Amateurs eye off Australian Open
BY Anthony Powter | Australasian PGA Tour | 2008 Australian Open | General | 10 Dec 2008
This week at Royal Sydney will hopefully be the beginning of a long journey for the fifteen amateurs in the starting line up as they strive to repeat Aaron Baddeley’s efforts in 1999 and become just the third post-war period amateur to win the Australian Open Championship.
World number one Danny Lee spearheads the amateur line up, followed by Australia’s highest ranked player and the world’s number 16, Matt Jager. The two are supported by seasoned world amateur Scott Arnold, Michael Foster and the current Australian Amateur Champion, Norway’s Anders Kristiansen.
All were exempted from pre-qualifying through recent performances and world amateur ranking. The others like Daniel Beckmann and Grant Scott had to endure pre-qualification rounds in order to gain a start.
“It’s all about the experience,” says Beckmann, winner of the 2007 Federal Amateur and competing in his second Australian Open.
“Playing in events like the Australian Open shows you just how good you have to be to complete. It opens your eyes as to how much you need to improve.”
Scott Arnold, winner of the prestigious Riversdale Cup back in March, also relishes the opportunity to play amongst the bigger events with this also his second Australian Open.
“The way the layout is in these events is vastly different,” he says. “If you play well you will score well and that’s the challenge.”
Michael Foster shares the same view as Arnold.
“This is my first Aussie Open and I just want to enjoy the experience and try and make it to the weekend,” says the 2007 Rice Planters champion and 2008 Australian Amateur runner-up.
In February both Foster and Arnold will attend Asian Q-School with the objective of turning professional. It’s a similar objective that is shared by the majority of the amateurs competing this week, with the exception of Jason Perry.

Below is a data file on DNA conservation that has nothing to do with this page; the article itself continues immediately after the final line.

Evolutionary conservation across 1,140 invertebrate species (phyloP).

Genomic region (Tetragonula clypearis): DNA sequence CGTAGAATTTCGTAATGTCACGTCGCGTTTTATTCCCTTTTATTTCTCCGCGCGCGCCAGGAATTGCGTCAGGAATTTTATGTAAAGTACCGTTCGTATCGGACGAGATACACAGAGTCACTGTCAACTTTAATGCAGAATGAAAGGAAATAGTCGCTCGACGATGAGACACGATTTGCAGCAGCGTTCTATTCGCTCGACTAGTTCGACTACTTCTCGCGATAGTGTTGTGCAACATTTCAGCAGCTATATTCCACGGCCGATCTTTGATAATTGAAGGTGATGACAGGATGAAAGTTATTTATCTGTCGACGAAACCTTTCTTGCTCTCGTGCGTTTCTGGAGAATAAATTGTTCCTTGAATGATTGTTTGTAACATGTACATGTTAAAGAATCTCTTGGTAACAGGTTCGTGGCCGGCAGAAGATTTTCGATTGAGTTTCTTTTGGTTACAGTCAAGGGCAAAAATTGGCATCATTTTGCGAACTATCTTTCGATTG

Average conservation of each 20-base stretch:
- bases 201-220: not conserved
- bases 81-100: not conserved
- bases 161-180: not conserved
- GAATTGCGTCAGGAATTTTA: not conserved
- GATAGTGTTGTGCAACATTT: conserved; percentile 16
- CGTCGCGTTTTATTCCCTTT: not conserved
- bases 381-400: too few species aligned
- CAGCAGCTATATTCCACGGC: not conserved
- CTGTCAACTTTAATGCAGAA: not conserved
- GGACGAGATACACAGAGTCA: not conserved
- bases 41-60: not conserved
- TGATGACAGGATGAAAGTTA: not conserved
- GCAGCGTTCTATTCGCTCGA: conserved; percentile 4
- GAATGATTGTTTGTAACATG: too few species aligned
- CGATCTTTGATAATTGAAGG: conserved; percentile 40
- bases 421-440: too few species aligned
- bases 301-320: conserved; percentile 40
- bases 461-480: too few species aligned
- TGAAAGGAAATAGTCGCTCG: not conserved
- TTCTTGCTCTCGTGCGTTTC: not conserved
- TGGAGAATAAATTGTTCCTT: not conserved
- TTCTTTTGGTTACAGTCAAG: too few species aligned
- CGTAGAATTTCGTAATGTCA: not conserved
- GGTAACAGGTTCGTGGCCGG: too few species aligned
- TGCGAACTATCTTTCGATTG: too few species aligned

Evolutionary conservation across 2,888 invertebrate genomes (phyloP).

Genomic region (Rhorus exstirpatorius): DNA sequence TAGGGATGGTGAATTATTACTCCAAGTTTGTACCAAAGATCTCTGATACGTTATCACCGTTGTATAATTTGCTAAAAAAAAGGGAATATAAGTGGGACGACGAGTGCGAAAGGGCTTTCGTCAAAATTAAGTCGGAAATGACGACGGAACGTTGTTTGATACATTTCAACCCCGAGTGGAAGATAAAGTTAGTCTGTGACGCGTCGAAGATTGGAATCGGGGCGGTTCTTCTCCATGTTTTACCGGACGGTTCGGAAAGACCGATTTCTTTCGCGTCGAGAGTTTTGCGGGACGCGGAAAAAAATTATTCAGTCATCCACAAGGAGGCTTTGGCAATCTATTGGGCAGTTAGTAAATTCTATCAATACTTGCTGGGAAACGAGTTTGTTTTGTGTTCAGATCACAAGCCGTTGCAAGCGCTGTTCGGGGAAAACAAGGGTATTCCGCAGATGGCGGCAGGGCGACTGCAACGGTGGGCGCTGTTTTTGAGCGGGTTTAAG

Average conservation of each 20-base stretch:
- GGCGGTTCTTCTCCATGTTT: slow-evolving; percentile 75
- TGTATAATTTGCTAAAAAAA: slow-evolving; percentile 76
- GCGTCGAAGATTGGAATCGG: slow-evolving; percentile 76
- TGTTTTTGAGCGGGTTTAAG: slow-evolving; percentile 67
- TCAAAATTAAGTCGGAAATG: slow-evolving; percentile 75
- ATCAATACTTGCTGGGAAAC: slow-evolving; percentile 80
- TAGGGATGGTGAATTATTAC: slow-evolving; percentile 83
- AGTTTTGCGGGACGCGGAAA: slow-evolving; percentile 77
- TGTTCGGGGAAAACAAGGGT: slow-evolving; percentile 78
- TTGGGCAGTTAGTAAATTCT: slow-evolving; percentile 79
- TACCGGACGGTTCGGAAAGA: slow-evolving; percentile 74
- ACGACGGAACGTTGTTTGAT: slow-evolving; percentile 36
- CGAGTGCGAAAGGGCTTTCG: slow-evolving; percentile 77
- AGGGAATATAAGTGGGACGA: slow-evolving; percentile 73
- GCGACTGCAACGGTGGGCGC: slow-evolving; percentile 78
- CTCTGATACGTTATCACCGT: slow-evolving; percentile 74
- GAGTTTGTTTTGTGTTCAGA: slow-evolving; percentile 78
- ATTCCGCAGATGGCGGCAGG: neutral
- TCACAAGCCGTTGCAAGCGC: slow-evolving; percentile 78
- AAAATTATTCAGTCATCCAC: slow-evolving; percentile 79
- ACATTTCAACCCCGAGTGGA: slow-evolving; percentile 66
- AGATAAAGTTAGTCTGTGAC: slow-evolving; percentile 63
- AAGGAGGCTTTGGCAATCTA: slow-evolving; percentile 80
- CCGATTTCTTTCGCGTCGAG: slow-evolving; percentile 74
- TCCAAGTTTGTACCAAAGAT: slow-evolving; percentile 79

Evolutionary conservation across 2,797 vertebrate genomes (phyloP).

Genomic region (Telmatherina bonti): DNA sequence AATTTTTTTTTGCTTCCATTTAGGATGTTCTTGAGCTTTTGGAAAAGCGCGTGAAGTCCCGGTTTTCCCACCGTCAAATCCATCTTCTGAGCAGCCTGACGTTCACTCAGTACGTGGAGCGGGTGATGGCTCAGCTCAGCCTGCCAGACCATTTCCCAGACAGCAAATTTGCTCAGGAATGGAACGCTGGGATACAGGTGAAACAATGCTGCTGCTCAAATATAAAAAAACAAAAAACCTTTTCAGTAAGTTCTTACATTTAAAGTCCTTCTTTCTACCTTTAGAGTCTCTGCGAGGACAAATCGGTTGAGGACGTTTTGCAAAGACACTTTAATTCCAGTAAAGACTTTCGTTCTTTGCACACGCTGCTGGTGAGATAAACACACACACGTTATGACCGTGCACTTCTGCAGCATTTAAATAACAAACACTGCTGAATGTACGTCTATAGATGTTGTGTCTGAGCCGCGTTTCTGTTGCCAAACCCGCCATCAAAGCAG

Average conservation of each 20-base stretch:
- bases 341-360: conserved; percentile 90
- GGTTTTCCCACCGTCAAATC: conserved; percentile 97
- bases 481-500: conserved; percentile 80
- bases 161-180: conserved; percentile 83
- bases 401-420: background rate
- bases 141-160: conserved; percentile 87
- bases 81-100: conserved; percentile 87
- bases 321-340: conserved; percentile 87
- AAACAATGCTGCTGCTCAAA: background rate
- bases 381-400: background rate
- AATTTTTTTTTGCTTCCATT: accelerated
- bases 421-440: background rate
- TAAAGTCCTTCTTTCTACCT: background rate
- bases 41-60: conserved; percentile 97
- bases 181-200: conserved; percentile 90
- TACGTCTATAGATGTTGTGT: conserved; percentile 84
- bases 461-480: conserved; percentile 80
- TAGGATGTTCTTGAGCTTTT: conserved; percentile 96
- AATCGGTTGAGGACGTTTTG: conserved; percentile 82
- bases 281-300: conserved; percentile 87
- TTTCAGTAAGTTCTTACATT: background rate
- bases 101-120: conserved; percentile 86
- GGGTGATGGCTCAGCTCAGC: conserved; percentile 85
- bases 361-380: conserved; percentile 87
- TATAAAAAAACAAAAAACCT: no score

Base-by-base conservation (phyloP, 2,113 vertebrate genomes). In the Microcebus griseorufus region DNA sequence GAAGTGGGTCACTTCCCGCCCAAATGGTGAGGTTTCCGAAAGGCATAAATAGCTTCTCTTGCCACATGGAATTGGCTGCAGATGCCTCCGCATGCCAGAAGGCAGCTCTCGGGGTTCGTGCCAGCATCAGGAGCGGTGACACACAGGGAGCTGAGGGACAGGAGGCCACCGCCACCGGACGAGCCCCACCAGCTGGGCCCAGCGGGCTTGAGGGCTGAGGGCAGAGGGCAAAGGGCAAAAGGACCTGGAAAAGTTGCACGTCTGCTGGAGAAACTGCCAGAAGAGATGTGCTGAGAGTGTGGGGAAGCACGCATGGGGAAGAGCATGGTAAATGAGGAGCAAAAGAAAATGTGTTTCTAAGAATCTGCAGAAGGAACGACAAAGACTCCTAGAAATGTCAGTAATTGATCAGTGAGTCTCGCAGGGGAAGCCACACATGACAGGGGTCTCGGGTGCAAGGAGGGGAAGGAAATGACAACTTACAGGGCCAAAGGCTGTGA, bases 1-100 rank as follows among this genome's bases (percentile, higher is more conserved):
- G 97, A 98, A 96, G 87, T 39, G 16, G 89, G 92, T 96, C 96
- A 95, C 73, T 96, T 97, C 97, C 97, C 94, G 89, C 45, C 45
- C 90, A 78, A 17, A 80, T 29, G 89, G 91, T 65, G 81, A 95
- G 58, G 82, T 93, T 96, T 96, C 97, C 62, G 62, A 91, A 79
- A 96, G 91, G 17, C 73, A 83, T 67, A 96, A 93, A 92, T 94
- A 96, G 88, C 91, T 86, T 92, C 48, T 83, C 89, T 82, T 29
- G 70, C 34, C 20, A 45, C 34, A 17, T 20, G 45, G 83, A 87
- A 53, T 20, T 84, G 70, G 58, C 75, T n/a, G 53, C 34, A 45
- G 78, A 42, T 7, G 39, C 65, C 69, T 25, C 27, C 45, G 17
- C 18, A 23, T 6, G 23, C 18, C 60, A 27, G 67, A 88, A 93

Perry obtained an exemption following his win in the Australian Mid-Amateur Championship earlier in the year and the Victorian is just here for the experience.
Have a thought also for Brett Rankin who was sent packing for his clubs at a moments notice after Adam Scott’s announcement on Tuesday of yet another non-attendance at an Australian event. Rankin was rewarded a start for his stellar finishes in the Australian Amateur and Queensland Medal this season.
Those not so lucky to be getting a start include seasoned amateur Josh Younger, who for some reason was erased off the exemption amateur list upon indicating to officials of his desire to pre-qualify at The Masters and then later play the Australian Tour School as a professional.
Younger unfortunately missed qualifying for the event by a few shots at Liverpool last Monday. In all the circumstances given the amateur performances Younger has exhibited throughout his career, both locally and abroad, as well as his commitment towards main Australian amateur events, it could easily be seen a case of rough justice.
Whilst amateur victories since 1945 at the Australian Open have been few and far between, Royal Sydney was the last occasion an amateur held the Stonehaven Cup, with Aaron Baddeley’s efforts in 1999.
Danny Lee continues to fire at the bigger events, with the current US Amateur Champion gaining valuable experience playing the PGA Tour on sponsor’s invites and making the cut by three strokes at the PGA Tour Wyndham Championship in his maiden PGA Tour start. Lee finished a creditable T32 at the Singapore Open last month, to be followed by a T11 finish in his last event at the Masters in Melbourne.
Lee has the game and talent to win this championship and started his campaign today at Royal Sydney to be currently in tied 7th position at 4-under-par and three strokes from the leaders.
Whether Lee can join the likes of Bruce Devlin (1960) and Aaron Baddeley (1999) will be a matter to see as the tournament unfolds. Lee is pure talent and he’ll certainly will be keeping an eye on the trophy as he does battle with the more favoured professionals in this tournament.